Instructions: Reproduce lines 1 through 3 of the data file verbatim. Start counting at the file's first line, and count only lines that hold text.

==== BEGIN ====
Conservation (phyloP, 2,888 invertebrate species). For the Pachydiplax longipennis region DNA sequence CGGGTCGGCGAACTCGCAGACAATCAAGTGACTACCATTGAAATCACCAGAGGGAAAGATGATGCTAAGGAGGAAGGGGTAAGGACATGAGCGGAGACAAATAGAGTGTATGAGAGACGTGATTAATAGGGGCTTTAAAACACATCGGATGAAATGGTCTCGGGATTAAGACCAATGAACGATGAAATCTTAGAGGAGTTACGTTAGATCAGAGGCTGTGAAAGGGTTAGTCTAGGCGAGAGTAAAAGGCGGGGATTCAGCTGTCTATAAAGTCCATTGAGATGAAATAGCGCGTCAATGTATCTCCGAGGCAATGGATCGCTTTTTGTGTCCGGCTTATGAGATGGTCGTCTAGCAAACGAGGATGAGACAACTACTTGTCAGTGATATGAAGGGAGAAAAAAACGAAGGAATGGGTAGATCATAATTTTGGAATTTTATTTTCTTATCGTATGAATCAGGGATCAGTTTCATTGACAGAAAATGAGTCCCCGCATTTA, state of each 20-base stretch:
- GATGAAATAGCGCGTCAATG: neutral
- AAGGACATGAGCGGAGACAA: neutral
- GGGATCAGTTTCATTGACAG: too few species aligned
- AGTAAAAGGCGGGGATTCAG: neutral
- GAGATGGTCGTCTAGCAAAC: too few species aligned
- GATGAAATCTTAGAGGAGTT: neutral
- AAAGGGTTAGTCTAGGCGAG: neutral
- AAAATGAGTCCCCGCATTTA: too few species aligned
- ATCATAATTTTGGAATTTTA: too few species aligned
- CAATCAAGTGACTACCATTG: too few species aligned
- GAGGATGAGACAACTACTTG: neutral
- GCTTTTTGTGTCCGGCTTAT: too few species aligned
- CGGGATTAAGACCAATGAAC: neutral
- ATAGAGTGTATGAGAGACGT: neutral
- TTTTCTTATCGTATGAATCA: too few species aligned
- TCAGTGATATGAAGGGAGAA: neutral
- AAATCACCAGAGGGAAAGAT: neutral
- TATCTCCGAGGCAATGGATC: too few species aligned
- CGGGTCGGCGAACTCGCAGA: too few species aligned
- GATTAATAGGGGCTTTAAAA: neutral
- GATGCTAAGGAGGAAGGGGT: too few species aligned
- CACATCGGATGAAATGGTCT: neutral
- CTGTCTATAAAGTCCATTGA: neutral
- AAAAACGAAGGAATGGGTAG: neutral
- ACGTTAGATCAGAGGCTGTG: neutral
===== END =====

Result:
Conservation (phyloP, 2,888 invertebrate species). For the Pachydiplax longipennis region DNA sequence CGGGTCGGCGAACTCGCAGACAATCAAGTGACTACCATTGAAATCACCAGAGGGAAAGATGATGCTAAGGAGGAAGGGGTAAGGACATGAGCGGAGACAAATAGAGTGTATGAGAGACGTGATTAATAGGGGCTTTAAAACACATCGGATGAAATGGTCTCGGGATTAAGACCAATGAACGATGAAATCTTAGAGGAGTTACGTTAGATCAGAGGCTGTGAAAGGGTTAGTCTAGGCGAGAGTAAAAGGCGGGGATTCAGCTGTCTATAAAGTCCATTGAGATGAAATAGCGCGTCAATGTATCTCCGAGGCAATGGATCGCTTTTTGTGTCCGGCTTATGAGATGGTCGTCTAGCAAACGAGGATGAGACAACTACTTGTCAGTGATATGAAGGGAGAAAAAAACGAAGGAATGGGTAGATCATAATTTTGGAATTTTATTTTCTTATCGTATGAATCAGGGATCAGTTTCATTGACAGAAAATGAGTCCCCGCATTTA, state of each 20-base stretch:
- GATGAAATAGCGCGTCAATG: neutral
- AAGGACATGAGCGGAGACAA: neutral